The deal, reached on Tuesday by Presidents Tayyip Erdogan and Vladimir Putin, requires that Russian military police and Syrian border guards remove all Kurdish YPG militia from within 30km of the Turkish border by next Tuesday
Around 300 more Russian military police have arrived in Syria, the Russian defence ministry said on Friday, under an accord between Ankara and Moscow which halted Turkey's military incursion into northeast Syria.
The deal, reached on Tuesday by Presidents Tayyip Erdogan and Vladimir Putin, requires that Russian military police and Syrian border guards remove all Kurdish YPG militia from within 30km of the Turkish border by next Tuesday.
The military police, from the southern Russian region of Chechnya, will patrol and help with the withdrawal of Kurdish forces and their weapons to 30 km of the Syrian-Turkish border, Interfax news agency reported the ministry as saying.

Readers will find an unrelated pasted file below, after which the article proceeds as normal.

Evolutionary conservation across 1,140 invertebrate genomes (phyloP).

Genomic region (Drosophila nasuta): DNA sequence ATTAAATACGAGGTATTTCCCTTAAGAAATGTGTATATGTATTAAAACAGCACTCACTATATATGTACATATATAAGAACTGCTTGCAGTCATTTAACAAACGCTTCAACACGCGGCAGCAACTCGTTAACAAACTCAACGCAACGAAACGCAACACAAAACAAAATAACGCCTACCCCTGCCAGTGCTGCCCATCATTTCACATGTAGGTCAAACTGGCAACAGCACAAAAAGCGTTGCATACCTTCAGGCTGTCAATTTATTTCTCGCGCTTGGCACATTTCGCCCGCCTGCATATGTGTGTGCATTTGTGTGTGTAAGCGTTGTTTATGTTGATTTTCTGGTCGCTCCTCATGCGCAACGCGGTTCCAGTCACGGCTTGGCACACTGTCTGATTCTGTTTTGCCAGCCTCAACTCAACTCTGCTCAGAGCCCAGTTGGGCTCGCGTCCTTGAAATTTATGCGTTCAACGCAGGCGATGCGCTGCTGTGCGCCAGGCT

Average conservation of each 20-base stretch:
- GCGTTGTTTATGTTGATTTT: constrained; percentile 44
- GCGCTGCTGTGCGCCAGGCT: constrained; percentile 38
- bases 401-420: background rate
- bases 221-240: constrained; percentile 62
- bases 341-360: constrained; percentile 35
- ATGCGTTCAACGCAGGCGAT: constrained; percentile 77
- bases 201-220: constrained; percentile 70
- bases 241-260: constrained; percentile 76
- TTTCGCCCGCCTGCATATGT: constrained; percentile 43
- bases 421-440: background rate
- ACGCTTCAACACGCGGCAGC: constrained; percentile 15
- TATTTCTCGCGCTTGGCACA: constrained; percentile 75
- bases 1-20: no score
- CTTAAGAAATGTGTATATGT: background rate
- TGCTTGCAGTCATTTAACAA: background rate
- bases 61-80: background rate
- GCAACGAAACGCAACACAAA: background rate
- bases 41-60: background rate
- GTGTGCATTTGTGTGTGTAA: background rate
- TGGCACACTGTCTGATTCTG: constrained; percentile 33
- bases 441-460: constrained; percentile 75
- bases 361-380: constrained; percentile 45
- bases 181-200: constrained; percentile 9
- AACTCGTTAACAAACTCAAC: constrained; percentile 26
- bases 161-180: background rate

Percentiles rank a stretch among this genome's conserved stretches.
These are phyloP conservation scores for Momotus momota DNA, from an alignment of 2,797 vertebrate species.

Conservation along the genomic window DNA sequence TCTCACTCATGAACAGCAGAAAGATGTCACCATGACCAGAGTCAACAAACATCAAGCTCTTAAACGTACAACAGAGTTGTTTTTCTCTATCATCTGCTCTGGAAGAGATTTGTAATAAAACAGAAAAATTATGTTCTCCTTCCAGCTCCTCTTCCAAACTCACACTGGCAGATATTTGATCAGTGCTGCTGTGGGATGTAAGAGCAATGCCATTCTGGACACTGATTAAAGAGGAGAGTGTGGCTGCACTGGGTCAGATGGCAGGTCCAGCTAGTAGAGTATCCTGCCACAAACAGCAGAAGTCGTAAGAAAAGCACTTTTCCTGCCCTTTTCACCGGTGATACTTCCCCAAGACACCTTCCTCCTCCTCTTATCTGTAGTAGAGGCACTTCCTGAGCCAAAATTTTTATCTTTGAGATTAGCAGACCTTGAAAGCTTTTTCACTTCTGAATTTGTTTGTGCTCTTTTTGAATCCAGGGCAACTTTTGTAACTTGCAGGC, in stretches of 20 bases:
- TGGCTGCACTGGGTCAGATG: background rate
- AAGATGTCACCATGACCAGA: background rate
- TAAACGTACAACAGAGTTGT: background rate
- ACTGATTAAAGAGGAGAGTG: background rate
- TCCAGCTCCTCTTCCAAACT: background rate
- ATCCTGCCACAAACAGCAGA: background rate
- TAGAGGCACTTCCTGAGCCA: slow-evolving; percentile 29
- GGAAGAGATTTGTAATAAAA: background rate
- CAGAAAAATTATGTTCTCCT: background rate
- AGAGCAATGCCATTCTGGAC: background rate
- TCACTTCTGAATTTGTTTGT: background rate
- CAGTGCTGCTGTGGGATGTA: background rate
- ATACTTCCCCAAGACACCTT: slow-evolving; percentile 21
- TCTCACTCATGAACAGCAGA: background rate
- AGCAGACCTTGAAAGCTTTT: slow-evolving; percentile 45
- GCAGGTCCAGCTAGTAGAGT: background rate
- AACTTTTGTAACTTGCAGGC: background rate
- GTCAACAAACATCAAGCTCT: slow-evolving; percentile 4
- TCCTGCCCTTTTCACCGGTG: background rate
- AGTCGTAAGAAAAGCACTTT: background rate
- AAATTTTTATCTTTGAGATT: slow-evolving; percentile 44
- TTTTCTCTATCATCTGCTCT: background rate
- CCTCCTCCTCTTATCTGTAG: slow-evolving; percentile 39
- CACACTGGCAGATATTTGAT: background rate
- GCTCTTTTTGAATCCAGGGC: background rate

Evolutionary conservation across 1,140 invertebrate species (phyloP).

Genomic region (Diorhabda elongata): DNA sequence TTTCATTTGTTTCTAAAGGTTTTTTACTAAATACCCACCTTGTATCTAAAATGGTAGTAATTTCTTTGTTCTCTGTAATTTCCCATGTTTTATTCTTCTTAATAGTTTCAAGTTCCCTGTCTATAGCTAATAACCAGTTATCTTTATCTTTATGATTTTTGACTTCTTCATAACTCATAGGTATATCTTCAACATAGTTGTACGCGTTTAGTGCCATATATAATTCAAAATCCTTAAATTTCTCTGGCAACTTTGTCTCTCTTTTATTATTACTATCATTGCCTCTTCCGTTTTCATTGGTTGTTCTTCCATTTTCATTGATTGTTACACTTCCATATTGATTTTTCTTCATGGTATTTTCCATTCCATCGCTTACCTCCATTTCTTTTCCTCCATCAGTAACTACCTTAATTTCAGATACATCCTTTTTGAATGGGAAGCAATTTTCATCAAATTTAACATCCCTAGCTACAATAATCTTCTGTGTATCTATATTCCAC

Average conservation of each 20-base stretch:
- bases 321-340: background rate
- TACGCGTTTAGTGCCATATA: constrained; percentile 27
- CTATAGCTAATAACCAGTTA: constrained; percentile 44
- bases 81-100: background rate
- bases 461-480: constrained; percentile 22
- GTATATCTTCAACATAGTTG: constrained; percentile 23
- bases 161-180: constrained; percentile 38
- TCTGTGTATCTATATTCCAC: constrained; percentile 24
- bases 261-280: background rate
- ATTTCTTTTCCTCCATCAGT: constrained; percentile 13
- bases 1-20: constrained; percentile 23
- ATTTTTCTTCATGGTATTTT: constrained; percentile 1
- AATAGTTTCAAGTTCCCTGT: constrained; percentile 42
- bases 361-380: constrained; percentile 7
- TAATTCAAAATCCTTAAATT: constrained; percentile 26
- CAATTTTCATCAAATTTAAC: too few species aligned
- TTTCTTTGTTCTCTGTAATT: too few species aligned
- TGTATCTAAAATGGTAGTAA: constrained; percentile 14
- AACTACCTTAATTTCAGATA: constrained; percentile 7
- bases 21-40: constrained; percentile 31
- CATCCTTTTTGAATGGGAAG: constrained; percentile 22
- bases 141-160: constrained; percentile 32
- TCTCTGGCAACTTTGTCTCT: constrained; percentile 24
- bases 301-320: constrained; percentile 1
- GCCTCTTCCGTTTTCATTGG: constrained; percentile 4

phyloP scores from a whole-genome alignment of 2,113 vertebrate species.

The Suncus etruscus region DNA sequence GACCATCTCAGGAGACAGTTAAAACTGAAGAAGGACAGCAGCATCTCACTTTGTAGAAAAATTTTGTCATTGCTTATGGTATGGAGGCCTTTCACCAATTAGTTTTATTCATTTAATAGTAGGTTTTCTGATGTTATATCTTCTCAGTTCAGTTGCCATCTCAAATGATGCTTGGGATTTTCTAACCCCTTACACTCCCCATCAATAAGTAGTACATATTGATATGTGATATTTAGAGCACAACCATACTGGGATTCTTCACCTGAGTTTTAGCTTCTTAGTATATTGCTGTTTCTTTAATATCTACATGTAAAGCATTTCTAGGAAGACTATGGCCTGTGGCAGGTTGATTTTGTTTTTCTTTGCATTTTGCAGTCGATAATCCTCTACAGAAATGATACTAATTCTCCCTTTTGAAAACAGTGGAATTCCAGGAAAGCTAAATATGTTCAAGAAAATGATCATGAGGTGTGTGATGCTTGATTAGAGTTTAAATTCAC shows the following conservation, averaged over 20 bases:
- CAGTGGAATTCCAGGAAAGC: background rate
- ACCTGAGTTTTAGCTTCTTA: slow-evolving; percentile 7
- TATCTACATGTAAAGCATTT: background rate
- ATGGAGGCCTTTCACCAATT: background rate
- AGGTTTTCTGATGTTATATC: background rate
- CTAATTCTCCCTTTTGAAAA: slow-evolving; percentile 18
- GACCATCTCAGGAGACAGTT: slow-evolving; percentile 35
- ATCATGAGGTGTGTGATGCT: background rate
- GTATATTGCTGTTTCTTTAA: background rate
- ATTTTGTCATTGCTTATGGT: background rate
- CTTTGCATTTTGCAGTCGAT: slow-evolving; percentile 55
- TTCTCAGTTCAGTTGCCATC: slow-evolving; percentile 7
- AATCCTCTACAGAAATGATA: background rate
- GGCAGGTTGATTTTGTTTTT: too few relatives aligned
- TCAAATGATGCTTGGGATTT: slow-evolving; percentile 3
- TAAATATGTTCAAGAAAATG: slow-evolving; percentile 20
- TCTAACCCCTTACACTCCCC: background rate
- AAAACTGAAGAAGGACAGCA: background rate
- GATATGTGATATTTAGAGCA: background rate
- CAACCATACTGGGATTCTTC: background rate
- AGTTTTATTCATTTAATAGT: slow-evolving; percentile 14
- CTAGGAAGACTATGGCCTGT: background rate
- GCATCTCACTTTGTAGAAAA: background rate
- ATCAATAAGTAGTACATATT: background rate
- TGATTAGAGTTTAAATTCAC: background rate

Ankara regards the YPG as a terrorist group aligned with Kurdish militants who have waged an insurgency in southeast Turkey since 1984.
Turkey launched its offensive against the YPG on Oct. 9 after President Donald Trump ordered US forces out of northeast Syria. It halted its assault under a U.S.-brokered ceasefire that called for a YPG withdrawal from the border area. The Putin-Erdogan deal built on and widened that agreement.
Russia said on Thursday the peace plan was being implemented smoothly and RIA news agency quoted an SDF official as saying Kurdish fighters had already withdrawn from the border area.
However, the YPG-led Syrian Democratic Forces (SDF) accused Turkey of launching a large land offensive on Thursday targeting three villages in northeast Syria despite the truce, forcing thousands more civilians to flee.
Turkey's Defence Ministry has not commented directly on the SDF report but said five of its military personnel had been wounded in an attack by the YPG militia around the border town of Ras al Ain, near where the three villages are located.